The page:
The funding will allow Virginia Tech to create a new patient research center, Michael Friedlander, executive director of the biomedical research institute in Roanoke, said in an interview.

It would allow the university to hire physician scientists to advance discoveries in clinical trials, with a focus on heart, brain and cancer research.

Examples of such research include a new way to treat patients undergoing radiation that limits side effects; technology that prompts behavior changes related to alcohol consumption and smoking; and an intravenous fluid that can make survival from a sudden heart attack more likely.

Friedlander said it’s too soon to say whether the initiative will prompt a new building on the institute’s Roanoke campus. He said Tech expects to host 15 research teams, which typically have anywhere from six to 10 people employees each.

While Tech and other universities have been pushing for more state support, Friedlander credited Youngkin with designating the collaboration as a “research triangle.”

“We have been talking a lot between our institutions about doing more collaborative work in biomedical, health sciences, research,” he said. “We’re all very excited about it.”

Earlier this year, the city, Tech, Carilion Clinic and others announced the state would put $15.7 million in new research labs on Jefferson Street for nascent biotech companies.

“It’s part of the evolving ecosystem in Roanoke around biomedical research and translation and commercialization,” Friedlander said. “I think it will tie in very nicely and complement what’s going on.”

Phazhon Nash announced Monday that he will run for Roanoke City Council in 2024. PHOTO COURTESY OF THE CANDIDATE

Nash says he'll enter '24 race for Roanoke City Council

A young Roanoke community activist involved in Democratic politics says he will run for Roanoke City Council in 2024.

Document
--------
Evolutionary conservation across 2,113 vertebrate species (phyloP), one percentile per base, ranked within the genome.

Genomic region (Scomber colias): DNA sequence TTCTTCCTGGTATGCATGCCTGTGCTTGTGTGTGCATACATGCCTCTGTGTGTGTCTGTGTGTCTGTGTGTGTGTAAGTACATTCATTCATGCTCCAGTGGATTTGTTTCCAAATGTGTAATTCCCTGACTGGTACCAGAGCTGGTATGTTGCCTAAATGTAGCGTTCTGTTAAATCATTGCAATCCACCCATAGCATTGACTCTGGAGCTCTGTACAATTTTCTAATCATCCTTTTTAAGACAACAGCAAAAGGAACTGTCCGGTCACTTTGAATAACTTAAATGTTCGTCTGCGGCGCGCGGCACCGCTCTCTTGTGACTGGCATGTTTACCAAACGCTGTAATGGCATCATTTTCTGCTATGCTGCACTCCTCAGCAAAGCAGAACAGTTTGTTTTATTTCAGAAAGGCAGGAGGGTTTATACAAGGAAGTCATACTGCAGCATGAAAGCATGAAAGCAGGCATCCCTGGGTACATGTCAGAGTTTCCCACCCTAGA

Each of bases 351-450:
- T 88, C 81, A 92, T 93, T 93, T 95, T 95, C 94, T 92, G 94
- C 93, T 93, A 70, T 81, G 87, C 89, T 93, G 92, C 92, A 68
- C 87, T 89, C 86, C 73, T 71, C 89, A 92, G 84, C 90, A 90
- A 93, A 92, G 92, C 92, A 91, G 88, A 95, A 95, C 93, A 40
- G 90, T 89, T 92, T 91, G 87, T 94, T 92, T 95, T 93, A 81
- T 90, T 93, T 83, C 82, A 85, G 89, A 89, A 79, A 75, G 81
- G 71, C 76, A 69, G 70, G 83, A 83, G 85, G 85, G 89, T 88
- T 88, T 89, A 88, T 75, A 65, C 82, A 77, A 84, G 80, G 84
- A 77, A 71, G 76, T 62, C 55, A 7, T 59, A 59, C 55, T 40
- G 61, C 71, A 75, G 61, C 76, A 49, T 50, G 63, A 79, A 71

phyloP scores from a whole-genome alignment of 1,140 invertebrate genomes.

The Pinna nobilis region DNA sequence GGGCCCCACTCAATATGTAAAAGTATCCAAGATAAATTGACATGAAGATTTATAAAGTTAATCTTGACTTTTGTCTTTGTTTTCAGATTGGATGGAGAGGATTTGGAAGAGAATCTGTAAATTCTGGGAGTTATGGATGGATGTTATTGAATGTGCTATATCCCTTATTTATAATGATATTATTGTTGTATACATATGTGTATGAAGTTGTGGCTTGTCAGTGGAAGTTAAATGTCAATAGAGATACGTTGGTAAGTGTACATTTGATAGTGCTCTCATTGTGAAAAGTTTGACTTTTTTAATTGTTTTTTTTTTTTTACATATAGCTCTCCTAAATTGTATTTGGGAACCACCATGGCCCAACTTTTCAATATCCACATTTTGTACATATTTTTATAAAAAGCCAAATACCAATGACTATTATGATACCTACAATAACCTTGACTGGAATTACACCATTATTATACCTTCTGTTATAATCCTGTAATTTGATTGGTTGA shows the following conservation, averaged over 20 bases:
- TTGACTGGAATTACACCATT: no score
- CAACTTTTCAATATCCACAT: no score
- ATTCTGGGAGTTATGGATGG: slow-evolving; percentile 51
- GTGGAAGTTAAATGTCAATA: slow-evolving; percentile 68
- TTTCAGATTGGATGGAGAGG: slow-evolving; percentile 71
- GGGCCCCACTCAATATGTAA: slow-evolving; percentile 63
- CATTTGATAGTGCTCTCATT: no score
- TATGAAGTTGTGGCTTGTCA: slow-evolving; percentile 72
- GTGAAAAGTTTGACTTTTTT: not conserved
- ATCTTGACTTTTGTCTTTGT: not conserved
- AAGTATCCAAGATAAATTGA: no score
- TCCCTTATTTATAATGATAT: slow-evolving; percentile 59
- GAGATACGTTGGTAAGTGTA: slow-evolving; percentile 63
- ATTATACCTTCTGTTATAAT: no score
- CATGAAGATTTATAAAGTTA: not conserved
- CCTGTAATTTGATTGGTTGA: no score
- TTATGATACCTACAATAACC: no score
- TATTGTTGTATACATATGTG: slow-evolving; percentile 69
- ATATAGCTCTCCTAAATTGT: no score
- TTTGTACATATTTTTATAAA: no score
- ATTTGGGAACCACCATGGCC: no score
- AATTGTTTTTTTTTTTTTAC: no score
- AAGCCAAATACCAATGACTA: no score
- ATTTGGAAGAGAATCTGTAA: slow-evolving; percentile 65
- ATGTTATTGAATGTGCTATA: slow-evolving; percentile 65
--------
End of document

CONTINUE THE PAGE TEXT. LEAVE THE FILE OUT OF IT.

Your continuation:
Phazhon Nash, 24, is the first person to signal his intent to enter the race, whose outcome will determine a majority of seats on Council. Nash made the announcement Monday on Facebook.

Terms for Council members Stephanie Moon Reynolds, Luke Priddy and Trish White-Boyd are up for election, as is the office of Mayor Sherman Lea.

None has publicly stated their intentions yet.

Nash works at Carilion Clinic as an operations consultant, which he said involves making sure the hospital system’s emergency departments are running effectively.

“We have a very diverse City Council, but the one aspect or demographic that we're missing is youthfulness,” Nash said. “I feel like I can … add a very needed perspective into a lot of the decision-making process and conversations that they’re having publicly and behind closed doors.”

Nash identified infrastructure, public safety and business development as priorities. He said city government needs to do a better job at paving streets in less affluent neighborhoods and at helping small businesses succeed.

The city’s record rates of gun violence this year also weigh heavily.

“When I talk about that youthfulness, a lot of these guys are my demographic, young Black males from Northwest, unfortunately,” said Nash, who lives in the Fairland neighborhood.

Nash helped start the Roanoke Young Democrats chapter and this month will step down from a post as vice president of the Roanoke City Democratic Committee to run for office.

He serves on the city’s Equity and Empowerment Advisory Board and has also worked for Del. Sam Rasoul, D-Roanoke, as a community outreach liaison.

The Roanoke native graduated from George Mason University in 2021.